UN Security Council sanctions aside, one of the reasons China has closed much of its border with North Korea and imposed emergency measures to monitor radiation flowing across the mountainous terrain is because the country’s scientists worry that the mountain under which North Korea has held five of its six nuclear tests is in danger of collapsing and unleashing a devastating cloud of radiation on the surrounding terrain.
And just in case anybody doubted the veracity of China’s warnings, a slew of independent analysts have confirmed what Beijing has long feared: North Korea’s Mount Mantap, a 7,200-foot-peak under which North Korea has carried out most of its recent nuclear tests, is suffering from “tired mountain syndrome,” according to the Washington Post.
Satellite images captured during the North’s Sept. 3 test of a purported hydrogen bomb, Mt Mantap could be seen visibly shifting during the enormous detonation which triggered a 6.3 magnitude earthquake in North Korea’s northeast.
And since that test, the region – which is not known for seismic activity – has experienced several landslides and no fewer than three more earthquakes.'
The North, which carried out its first nuclear test more than ten years ago in 2006, has built a complex system of tunnels underneath the mountain that’s known as the Punggye-ri Nuclear Test Facility. According to WaPo, intelligence analysts use satellites to monitor the three known entrances to Punggye-ri to try and anticipate when another test might be coming.
Arms Control Wonk describes the site in more precise detail.
North Korea’s nuclear test site comprises a number of tunnel complexes in mountains surrounding a main support area. Following an initial nuclear explosion in 2006, subsequent nuclear tests have been conducted in a tunnel complex to the North of the support area, under Mt. Mantap. The site contains additional tunnel complexes that may be suitable for nuclear explosions to the south and west of the support area. The Punggye-ri site is capable of hosting nuclear explosions in tunnels with yields of up to a few hundred kilotons.
The tremors unleashed by the North’s last test shook homes in northeastern China. And eight minutes after the initial quake subsided, there was a 4.1-magnitude earthquake that appeared to be a tunnel collapsing at the site.
Images captured by Airbus showed the mountain trembling during the test. An 85-acre area on the peak of Mount Mantap visibly subsided during the explosion, an indication of both the size of the blast and the weakness of the mountain.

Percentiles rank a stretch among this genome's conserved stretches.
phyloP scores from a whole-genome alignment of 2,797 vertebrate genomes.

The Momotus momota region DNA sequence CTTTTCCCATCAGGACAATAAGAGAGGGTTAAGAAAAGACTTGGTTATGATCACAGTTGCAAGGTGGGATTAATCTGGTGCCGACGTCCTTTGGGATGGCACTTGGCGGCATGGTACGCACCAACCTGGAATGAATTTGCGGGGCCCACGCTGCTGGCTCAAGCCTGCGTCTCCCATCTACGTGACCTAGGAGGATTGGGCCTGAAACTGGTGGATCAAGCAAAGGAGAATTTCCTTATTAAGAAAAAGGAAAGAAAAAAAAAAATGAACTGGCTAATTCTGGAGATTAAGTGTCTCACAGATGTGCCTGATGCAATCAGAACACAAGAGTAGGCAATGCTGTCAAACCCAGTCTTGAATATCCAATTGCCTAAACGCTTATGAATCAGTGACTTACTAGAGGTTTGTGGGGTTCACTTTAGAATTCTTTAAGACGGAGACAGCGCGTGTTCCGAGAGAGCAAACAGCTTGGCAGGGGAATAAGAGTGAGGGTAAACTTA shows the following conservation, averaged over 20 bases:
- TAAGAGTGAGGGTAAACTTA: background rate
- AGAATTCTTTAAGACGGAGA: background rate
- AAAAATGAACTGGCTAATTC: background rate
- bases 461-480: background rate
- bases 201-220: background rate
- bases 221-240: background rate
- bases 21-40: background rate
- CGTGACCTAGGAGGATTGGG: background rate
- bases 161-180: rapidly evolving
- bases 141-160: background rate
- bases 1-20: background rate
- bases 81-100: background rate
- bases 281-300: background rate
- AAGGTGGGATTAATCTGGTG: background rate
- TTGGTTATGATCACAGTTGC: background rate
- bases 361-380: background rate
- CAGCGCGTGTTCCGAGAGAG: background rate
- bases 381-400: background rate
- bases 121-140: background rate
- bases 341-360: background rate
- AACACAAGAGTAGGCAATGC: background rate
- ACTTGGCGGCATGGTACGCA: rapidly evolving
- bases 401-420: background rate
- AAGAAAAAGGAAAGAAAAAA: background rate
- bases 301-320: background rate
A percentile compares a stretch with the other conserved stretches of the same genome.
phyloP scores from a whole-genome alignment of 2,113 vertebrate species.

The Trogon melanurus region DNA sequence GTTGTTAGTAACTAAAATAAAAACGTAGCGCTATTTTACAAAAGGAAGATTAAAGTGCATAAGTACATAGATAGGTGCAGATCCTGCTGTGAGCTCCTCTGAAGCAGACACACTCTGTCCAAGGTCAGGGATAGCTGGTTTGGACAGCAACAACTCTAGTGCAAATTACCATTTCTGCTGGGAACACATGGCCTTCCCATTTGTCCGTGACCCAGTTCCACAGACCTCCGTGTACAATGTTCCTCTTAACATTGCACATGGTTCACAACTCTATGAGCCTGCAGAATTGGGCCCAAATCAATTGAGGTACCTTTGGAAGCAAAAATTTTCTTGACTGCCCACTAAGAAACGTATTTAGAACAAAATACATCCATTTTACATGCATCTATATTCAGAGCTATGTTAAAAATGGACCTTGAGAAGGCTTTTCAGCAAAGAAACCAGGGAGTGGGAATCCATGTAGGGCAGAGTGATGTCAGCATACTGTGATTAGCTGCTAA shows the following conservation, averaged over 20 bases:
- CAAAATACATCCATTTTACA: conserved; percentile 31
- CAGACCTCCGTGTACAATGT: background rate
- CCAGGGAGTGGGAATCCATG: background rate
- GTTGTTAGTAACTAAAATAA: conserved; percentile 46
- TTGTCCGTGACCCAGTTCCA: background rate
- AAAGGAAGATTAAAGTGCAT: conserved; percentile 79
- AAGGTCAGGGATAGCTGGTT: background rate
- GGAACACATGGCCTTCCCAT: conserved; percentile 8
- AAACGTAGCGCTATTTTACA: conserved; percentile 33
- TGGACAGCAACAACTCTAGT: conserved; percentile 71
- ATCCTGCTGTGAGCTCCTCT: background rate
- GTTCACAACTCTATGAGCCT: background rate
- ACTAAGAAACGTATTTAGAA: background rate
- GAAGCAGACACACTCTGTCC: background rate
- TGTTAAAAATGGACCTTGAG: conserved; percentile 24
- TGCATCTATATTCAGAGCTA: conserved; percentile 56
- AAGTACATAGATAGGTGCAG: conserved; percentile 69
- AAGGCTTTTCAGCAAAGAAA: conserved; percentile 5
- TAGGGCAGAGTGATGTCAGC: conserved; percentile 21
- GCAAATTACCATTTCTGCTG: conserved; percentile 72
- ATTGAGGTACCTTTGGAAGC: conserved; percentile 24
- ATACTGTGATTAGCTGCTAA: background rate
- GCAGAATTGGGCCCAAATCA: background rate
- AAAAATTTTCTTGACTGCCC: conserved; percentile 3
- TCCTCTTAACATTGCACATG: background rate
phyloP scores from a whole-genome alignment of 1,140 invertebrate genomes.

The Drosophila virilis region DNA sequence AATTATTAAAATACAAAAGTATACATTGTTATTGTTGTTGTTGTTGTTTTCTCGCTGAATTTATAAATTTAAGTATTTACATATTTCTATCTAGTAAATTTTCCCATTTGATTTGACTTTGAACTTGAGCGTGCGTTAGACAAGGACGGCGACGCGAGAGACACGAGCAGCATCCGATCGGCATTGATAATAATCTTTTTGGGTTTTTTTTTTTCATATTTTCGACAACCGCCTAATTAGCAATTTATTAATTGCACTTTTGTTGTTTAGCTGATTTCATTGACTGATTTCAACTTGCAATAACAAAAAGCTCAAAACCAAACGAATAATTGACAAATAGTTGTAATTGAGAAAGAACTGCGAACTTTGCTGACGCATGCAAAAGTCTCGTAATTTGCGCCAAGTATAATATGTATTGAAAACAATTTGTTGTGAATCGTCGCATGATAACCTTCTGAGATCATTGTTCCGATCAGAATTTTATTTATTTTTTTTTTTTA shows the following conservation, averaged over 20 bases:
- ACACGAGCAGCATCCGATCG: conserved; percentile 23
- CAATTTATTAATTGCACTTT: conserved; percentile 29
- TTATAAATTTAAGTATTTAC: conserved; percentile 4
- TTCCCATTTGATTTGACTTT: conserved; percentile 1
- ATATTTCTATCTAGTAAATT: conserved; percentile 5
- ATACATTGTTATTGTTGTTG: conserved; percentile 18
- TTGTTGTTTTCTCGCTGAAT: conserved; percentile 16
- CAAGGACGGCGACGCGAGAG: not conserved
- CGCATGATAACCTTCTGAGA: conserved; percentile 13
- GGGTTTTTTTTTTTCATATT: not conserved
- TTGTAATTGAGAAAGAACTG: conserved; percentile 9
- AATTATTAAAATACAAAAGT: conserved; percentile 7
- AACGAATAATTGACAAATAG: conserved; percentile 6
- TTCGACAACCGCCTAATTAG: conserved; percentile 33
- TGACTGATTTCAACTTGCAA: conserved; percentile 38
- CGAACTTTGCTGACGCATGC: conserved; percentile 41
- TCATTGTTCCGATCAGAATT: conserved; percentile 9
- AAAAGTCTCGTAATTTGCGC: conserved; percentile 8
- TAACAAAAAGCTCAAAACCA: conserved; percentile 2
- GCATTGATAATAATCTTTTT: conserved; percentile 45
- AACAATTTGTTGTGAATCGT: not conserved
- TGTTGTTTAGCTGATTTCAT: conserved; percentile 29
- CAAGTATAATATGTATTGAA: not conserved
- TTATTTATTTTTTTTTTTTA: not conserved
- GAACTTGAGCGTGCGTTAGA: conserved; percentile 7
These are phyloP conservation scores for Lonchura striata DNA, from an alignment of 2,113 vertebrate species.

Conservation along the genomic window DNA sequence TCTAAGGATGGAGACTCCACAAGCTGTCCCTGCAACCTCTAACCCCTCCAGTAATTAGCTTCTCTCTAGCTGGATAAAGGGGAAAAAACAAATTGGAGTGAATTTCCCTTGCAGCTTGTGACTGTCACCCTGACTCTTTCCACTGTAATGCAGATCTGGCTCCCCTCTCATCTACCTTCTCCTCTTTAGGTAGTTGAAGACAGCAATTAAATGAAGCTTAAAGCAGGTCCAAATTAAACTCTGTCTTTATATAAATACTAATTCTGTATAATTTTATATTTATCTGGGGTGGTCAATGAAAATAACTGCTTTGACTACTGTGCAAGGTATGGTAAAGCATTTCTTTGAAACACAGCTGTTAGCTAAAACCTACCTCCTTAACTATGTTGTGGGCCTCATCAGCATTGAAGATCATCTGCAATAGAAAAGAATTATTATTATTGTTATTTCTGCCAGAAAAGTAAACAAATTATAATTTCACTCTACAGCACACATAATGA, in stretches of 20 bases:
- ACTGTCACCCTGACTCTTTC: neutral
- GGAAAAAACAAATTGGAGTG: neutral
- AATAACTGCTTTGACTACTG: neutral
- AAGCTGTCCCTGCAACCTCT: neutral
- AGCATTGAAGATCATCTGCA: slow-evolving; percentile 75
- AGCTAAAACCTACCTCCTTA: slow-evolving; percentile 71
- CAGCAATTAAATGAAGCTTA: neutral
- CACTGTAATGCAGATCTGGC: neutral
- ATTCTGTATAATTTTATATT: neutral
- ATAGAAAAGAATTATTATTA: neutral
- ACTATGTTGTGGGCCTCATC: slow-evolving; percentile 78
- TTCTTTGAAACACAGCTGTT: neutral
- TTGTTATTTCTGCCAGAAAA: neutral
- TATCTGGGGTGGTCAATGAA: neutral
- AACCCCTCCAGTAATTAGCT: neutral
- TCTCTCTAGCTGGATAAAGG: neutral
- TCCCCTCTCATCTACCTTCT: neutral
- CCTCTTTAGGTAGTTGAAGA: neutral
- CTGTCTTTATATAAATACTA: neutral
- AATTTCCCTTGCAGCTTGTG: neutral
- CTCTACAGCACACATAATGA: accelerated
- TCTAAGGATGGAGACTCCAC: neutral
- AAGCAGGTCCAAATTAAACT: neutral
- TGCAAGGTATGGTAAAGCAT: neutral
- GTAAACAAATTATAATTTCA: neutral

Anybody who was around in the 1950s and 1960s will remember that “tired mountain syndrome” was a diagnosis last applied to the Soviet Union’s atomic test sites. To be sure, earthquakes also occurred at the US nuclear test site in Nevada after detonations there.
“The underground detonation of nuclear explosions considerably alters the properties of the rock mass,” Vitaly V. Adushkin and William Leith wrote in a report on the Soviet tests for the United States Geological Survey in 2001. This leads to fracturing and rocks breaking, and changes along tectonic faults.
Analysts Frank V. Pabian and Jack Liu worry that the blasts have caused substantial damage to the North’s tunnel network.
“Based on the severity of the initial blast, the post-test tremors, and the extent of observable surface disturbances, we have to assume that there must have been substantial damage to the existing tunnel network under Mount Mantap,” they wrote in a report for the specialist North Korea website 38 North.
Of course, just because the mountain is literally crumbling doesn’t mean the North will stop using it as a test site. As WaPo notes, the US didn’t abandon the Nevada test site after earthquakes there, they said. Instead, the US kept using the site until a nuclear test moratorium took effect in 1992. For that reason, analysts will continue to keep a close eye on the Punggye-ri test site to see if North Korea starts excavating there again — a sign of possible preparations for another test.
But as Chinese scientists have warned, one more test might be one too many.
Chinese scientists have warned that another test under the mountain could lead to an environmental disaster. If the whole mountain caved in on itself, radiation could escape and drift across the region, said Wang Naiyan, the former chairman of the China Nuclear Society and senior researcher on China’s nuclear weapons program.
“We call it ‘taking the roof off.’ If the mountain collapses and the hole is exposed, it will let out many bad things,” Wang told the South China Morning Post last month.
But perhaps equally as concerning as the collapse of Mantap is the possibility that another test could trigger an eruption at Mt. Paektu, an active supervolcano located on the North Korea-China border, about 80 miles from Pyungge-ri.
The mountain has not experienced a major eruption for centuries, and its last small rumble was in 1903. But an eruption could have devastating consequences – possibly causing more death and destruction than a nuclear blast.
And with a North Korean diplomat reiterating today that the North intends to continue with its nuclear program, while the country has also decried the military exercises happening in the waters east of the peninsula, where the USS Ronald Reagan is conducting training drills with the South Korean navy.
However, the North’s Oct. 10 holiday and the Oct. 18 beginning of China’s National Party Congress having come and gone without a new test. And signs of movement at some of the country’s missile test sites spotted in recent weeks have apparently been false alarms.
But given the amount of time that has elapsed since the North’s most recent missile test, it’s likely that the next provocative test – be it a test of a new long-range missile or a seventh nuclear test – isn’t too far off.